By Elizabeth Shemaria and Tamara Braunstein
Wednesday, July 23, 2012 (originally posted Monday, June 18, 2012) — When Gunter Ullmann fled Nazi Germany for Shanghai, China almost 75 years ago, he thought it was the last time he would see his childhood friend Elfriede Hübner.
With help from the American Red Cross, Ullmann, a San Francisco resident for 64 years, was reunited with Hübner (now known as Elfie Haas) in Schwabisch Hall, Germany, which is only a little more than an hour’s drive from where the two grew up.
“Today is the day,” said Ullmann, his passport peeking out of his shirt pocket as he waited excitedly at the San Francisco International Airport to board a flight to Frankfurt, with his wife Ilse and their son Peter, on Mother’s Day. “It is happening. We’ll get to know each other again, and see what the future will bring.”
The Ullmanns carried with them photos and stories to share with Haas and her family, including photos of Ullmann’s brother Walter, who passed away last year.
The reunion was 10 years in the making. It started with a tracing request placed at the American Red Cross’ Eastern Massachusetts chapter by George Finley on behalf of Haas, his mother-in-law.
Ullmann, whose family is Jewish, fled Mannheim, Germany in 1938 for Shanghai (one of the few places that accepted immigrants without visas at the time) when he was 16. His father took the family’s savings and bought one-way boat passages after Kristallnacht, the Night of Broken Glass, a series of attacks against Jewish communities throughout Germany and Austria on November 9 and 10 in 1938.
After surviving internment camps in Shanghai, the family moved to San Francisco in 1948. Ullmann worked as a mechanic, restaurant owner and for the last 15 years as a volunteer German interpreter at the San Francisco tourist information center in Union Square.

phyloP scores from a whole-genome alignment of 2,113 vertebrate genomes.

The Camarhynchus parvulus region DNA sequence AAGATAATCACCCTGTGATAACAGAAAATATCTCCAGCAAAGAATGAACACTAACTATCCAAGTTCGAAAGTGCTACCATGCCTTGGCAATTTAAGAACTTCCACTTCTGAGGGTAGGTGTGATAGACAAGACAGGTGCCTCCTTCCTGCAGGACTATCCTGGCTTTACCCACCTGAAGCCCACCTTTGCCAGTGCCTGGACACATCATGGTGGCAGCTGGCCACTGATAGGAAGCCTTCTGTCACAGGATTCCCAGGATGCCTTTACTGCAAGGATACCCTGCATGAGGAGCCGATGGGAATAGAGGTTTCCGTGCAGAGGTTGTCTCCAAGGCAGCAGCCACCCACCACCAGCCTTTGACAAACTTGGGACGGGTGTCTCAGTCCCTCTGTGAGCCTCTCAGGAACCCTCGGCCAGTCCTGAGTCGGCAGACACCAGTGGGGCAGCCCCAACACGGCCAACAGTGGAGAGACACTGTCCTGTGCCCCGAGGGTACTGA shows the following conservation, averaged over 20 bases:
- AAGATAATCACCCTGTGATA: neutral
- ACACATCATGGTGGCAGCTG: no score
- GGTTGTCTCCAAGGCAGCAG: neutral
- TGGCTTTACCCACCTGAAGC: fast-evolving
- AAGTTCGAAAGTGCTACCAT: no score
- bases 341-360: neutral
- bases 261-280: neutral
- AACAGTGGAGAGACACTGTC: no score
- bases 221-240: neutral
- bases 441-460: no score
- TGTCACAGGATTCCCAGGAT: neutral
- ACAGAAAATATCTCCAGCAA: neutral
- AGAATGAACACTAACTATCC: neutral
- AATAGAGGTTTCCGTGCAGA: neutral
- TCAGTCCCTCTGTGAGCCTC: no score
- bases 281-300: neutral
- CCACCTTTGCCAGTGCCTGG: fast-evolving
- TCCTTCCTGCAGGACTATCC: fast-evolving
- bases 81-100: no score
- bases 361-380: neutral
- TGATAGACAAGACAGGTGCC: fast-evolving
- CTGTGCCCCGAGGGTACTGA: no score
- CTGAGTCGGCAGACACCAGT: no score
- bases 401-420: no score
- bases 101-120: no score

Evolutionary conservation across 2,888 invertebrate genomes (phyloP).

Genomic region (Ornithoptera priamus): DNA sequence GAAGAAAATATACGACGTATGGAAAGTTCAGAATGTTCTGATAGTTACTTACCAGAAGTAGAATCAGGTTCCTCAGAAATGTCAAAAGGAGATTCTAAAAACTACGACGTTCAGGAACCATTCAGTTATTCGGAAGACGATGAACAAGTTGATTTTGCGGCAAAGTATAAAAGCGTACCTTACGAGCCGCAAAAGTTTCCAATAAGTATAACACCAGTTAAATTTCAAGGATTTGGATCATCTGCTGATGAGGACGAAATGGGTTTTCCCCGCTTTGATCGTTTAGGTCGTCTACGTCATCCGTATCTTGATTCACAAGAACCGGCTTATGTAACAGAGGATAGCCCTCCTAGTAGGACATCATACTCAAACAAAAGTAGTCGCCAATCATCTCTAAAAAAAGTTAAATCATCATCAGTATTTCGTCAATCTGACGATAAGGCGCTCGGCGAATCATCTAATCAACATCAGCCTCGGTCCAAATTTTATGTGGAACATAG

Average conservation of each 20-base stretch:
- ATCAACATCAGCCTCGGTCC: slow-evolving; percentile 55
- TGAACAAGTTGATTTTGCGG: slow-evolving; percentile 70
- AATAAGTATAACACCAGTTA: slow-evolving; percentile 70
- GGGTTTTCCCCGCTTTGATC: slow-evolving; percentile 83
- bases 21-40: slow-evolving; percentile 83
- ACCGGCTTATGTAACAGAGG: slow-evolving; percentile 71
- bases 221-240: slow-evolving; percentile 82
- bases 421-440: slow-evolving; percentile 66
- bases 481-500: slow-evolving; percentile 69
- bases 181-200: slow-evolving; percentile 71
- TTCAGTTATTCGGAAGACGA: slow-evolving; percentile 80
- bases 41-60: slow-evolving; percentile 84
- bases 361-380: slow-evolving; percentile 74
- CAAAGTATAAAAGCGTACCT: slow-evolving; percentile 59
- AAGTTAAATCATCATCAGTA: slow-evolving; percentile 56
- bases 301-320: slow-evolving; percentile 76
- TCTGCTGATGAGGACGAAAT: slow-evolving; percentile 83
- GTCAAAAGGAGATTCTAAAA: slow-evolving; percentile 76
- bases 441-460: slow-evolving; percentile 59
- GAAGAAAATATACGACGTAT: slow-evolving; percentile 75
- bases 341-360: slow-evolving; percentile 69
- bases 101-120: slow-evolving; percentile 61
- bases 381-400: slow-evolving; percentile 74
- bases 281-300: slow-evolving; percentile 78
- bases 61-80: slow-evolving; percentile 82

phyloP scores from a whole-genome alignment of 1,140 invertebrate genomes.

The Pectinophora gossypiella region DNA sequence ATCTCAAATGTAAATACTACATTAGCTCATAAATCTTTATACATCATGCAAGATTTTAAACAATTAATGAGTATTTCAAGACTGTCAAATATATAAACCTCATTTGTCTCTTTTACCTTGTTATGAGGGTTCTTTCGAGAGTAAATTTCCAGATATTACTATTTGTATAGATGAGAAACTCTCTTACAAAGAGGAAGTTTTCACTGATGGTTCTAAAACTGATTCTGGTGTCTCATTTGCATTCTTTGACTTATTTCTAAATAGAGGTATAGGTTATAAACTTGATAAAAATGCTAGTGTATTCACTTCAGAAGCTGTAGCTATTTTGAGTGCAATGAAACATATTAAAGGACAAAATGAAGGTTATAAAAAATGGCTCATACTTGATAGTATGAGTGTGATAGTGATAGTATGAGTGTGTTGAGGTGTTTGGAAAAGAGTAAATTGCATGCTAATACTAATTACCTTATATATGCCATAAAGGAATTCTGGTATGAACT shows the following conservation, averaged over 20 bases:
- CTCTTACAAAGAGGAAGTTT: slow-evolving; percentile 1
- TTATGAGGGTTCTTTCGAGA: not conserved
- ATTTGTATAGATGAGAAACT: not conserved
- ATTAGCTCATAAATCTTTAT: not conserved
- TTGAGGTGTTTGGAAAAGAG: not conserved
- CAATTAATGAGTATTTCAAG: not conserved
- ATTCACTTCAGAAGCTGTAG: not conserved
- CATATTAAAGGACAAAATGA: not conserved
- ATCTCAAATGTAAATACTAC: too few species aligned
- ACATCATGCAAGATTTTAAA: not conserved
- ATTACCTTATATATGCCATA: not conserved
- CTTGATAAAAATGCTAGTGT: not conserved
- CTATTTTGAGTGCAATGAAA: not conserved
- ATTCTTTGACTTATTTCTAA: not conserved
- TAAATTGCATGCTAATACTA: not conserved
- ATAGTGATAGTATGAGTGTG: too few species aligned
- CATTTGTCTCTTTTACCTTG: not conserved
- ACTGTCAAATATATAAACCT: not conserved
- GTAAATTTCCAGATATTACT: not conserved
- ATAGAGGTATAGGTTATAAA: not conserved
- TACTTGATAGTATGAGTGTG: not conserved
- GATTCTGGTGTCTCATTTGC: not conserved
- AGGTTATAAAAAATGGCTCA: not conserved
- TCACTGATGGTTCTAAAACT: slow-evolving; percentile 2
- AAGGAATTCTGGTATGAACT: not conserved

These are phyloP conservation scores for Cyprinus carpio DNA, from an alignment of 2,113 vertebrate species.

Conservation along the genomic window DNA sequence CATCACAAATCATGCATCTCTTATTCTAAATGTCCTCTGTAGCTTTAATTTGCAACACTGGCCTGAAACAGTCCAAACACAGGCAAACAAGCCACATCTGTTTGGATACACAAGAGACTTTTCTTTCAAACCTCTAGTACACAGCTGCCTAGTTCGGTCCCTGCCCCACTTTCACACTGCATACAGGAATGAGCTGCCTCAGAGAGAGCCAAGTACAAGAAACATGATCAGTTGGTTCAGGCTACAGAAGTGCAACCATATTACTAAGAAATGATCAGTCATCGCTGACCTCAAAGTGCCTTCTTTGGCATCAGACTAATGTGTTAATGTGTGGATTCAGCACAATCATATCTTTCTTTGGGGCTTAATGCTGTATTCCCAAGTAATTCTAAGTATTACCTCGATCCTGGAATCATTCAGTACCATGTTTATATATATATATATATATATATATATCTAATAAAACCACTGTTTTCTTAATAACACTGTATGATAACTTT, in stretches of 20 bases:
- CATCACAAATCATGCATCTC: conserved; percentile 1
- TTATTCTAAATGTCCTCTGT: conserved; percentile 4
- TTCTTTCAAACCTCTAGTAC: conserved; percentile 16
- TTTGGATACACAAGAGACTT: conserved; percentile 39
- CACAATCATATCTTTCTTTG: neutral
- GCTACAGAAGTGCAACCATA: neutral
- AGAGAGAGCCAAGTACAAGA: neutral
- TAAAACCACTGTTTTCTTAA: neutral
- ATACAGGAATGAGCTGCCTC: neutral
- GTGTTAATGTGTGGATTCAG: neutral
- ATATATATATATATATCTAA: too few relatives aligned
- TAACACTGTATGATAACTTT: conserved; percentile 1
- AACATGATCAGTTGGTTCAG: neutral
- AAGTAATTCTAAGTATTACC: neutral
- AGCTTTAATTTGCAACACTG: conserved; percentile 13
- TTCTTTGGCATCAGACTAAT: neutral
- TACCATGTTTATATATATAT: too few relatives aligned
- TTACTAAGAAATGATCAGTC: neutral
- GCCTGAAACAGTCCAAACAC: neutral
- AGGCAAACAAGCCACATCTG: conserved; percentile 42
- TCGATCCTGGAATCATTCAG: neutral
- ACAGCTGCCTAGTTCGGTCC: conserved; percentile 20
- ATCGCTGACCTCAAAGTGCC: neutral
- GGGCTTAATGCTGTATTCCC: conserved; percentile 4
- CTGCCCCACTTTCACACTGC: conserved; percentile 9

Ullmann credits Haas’ father, Heinrich Hübner, with saving the Ullmanns’ lives. According to family accounts, Sally Ullmann (known in the United States as John S.), Gunter’s father, received an early morning warning about the spreading pogrom and prepared to flee. A Christian and a friend to Sally, Hübner strongly opposed the Nazis. As the manager of the families’ apartment building, he locked the elevator before the mob arrived, forcing them to climb the stairs while Sally used his own key to ride the elevator down and escape the building until the rampage was finished.
According to Finley, Hübner also lied when questioned by the Gestapo about whether any Jews were in the building. Sally had left his family in their apartment next door to the Hübners, who themselves had taken in another Jewish resident to hide until the mob left.
Haas and her family lived in the building where she and the Ullmann brothers were raised until September 5, 1943, when it was bombed during a British air raid. With her military husband stationed in Russia, a pregnant Haas then moved to a small village near Schwäbisch Hall, where her husband’s uncle had a small house she could live in. Once her husband returned unscathed from the war, the couple moved to Schwäbisch Hall in 1949.
The families were first reconnected by phone and email in 2008, when a volunteer with the American Red Cross’ San Francisco Bay Area Chapter, Craig Knudsen, helped put Haas in touch with Walter Ullmann.
They often spoke of meeting, but distance and life circumstances made it difficult. When Walter died last year, Ullmann and Haas decided it was time.
Although nearly 75 years had passed, the two friends “caught up right where they left off,” Peter Ullmann wrote of witnessing the first day of the joyful reunion.
With their families by their sides, the two childhood friends revisited their hometown, strolling, dining and reminiscing about the past while making new memories to last years to come.
“It gives you a good feeling to have a positive thing like this happen to you in old age,” said Ullmann. “It’s really tremendous what the Red Cross has done.”
About the American Red Cross:
The American Red Cross shelters, feeds and provides emotional support to victims of disasters; supplies more than 40 percent of the nation’s blood; teaches skills that save lives; provides international humanitarian aid; and supports military members and their families. The Red Cross is a not-for-profit organization that depends on volunteers and the generosity of the American public to perform its mission. For more information, please visit redcross.org or join our blog at http://blog.redcross.org.